Reporting literacy outcomes in middle schooling: exploring what parents say about testing and improvement
Wyatt-Smith, Claire and Pascoe, Joanne. (2003). Reporting literacy outcomes in middle schooling: exploring what parents say about testing and improvement. Australian Journal of Middle Schooling. 3(1), pp. 15 - 23.
|Authors||Wyatt-Smith, Claire and Pascoe, Joanne|
[Extract] While there is much anecdotal evidence and a growing body of writing on how parents and school communities react to various forms of school reporting, little is currently known about how parents value (i) the school-based reports of literacy assessment that they receive, relative to (ii) the reporting of each individual child's achievement on state-wide literacy testing programs. For our purposes, these are taken to represent two main categories of reporting, with the former understood to include interim and endof- term and semester reports as well as formal parent-teacher interviews and informal parentteacher discussions. This paper takes up the issue of what parents have to say about these two categories of reporting and explores the still problematic link between large-scale literacy testing and improvement. This link is of direct relevance to middle schooling and state-wide literacy testing programs, given that it is a central tenant of Australia's National Plan (Department of Employment, Education, training and Youth Affairs, 1998; Ministerial Council on Education, Employment, Training and Youth Affairs, 2001 ).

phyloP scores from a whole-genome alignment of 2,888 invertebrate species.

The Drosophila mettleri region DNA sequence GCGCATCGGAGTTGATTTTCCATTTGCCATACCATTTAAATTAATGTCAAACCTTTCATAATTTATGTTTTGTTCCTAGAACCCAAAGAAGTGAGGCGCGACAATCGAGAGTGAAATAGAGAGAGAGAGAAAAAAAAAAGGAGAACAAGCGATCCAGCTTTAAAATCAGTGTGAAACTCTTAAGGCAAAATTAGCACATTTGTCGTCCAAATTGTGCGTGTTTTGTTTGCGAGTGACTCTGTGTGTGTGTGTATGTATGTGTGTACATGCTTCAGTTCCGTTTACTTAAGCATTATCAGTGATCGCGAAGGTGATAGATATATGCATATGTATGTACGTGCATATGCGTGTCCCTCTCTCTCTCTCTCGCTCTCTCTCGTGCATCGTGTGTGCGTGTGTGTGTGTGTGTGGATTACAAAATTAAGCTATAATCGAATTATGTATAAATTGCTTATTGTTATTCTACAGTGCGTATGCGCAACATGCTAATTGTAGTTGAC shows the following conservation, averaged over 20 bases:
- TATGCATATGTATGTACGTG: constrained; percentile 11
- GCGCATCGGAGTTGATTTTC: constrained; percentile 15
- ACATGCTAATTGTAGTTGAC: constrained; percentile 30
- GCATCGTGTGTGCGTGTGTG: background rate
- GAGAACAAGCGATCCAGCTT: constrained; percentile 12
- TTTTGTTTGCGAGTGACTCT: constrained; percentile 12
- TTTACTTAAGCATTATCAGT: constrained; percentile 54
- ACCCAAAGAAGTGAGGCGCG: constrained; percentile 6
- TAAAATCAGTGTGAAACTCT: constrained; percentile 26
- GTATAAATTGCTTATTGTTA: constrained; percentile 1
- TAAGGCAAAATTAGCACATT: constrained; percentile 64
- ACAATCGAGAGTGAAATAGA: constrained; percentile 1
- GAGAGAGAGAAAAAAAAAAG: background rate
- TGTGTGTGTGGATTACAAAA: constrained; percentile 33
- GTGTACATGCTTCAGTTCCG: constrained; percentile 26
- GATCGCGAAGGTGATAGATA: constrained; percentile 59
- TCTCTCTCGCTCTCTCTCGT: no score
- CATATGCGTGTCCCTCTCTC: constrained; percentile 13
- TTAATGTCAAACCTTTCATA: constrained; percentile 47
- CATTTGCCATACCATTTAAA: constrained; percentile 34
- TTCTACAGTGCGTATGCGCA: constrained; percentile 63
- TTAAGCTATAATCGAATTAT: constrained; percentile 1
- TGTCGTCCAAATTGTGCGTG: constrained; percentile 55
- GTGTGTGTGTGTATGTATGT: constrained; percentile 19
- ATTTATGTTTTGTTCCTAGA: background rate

|Journal||Australian Journal of Middle Schooling|
|Journal citation||3 (1), pp. 15 - 23|
|Publisher||Middle Years of Schooling Association|
|Page range||15 - 23|
|Research Group||Institute for Learning Sciences and Teacher Education (ILSTE)|
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|Place of publication||Australia|
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